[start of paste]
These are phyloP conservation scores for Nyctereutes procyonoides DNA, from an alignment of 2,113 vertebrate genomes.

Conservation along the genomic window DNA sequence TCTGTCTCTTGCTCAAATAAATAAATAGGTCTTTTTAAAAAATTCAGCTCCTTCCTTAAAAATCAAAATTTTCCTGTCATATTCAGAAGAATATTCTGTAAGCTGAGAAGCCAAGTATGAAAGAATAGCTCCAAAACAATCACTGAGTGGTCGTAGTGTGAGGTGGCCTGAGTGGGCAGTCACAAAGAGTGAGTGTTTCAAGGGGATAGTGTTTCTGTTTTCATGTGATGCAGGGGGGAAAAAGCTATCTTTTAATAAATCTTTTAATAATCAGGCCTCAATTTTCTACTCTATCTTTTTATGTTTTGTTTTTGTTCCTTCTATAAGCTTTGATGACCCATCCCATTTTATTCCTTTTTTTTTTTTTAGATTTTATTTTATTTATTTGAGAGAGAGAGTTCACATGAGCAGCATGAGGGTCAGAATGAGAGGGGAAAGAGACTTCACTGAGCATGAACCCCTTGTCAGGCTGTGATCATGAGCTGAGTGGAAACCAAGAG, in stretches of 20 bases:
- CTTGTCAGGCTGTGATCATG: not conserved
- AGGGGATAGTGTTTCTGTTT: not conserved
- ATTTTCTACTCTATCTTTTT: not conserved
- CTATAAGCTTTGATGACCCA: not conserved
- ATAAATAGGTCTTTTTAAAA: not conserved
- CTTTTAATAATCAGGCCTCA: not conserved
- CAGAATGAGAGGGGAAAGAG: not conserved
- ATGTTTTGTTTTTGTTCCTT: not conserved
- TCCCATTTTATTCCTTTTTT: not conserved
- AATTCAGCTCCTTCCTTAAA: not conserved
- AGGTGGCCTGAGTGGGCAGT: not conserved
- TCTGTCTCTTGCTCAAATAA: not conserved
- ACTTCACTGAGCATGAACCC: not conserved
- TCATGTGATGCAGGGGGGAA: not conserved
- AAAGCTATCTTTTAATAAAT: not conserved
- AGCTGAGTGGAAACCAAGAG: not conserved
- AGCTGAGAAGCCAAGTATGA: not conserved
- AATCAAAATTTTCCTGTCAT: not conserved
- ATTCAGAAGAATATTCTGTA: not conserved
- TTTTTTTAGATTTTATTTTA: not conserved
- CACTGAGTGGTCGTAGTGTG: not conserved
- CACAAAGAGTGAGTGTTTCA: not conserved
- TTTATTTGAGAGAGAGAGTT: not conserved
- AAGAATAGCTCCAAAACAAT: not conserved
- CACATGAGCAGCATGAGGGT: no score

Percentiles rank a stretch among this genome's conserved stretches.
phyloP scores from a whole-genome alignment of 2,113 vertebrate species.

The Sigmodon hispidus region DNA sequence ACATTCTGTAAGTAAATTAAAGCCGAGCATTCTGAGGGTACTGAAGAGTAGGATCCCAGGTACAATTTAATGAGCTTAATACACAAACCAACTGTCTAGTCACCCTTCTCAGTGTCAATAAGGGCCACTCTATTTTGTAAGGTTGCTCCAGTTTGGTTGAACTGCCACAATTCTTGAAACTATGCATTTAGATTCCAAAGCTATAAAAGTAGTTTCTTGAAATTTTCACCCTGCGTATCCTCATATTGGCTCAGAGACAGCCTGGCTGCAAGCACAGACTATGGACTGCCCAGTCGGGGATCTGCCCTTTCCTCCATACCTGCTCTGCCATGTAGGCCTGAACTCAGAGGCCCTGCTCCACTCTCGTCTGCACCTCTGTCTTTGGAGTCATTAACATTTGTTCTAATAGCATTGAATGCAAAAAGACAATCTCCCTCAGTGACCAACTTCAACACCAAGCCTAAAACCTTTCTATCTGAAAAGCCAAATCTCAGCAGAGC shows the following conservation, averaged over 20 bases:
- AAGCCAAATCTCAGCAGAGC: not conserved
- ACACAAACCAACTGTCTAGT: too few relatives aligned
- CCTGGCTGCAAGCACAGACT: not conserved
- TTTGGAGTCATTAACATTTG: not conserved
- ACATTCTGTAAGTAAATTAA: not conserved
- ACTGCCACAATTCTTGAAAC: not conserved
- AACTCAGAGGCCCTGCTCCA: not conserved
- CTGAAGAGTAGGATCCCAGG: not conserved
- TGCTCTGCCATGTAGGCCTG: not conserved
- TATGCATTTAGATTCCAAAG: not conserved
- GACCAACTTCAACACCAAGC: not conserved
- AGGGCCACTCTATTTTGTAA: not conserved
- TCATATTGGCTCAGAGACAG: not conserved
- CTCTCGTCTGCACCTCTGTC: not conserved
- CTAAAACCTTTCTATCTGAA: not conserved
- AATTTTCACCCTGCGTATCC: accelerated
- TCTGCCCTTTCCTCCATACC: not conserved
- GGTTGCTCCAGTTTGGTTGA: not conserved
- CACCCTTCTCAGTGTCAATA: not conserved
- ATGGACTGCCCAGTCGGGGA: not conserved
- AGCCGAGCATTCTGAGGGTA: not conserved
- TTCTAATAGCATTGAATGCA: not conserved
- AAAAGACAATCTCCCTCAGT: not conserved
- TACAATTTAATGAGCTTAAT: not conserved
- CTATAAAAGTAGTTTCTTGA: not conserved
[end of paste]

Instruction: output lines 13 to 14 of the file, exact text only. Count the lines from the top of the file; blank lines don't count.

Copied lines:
- AGGTGGCCTGAGTGGGCAGT: not conserved
- TCTGTCTCTTGCTCAAATAA: not conserved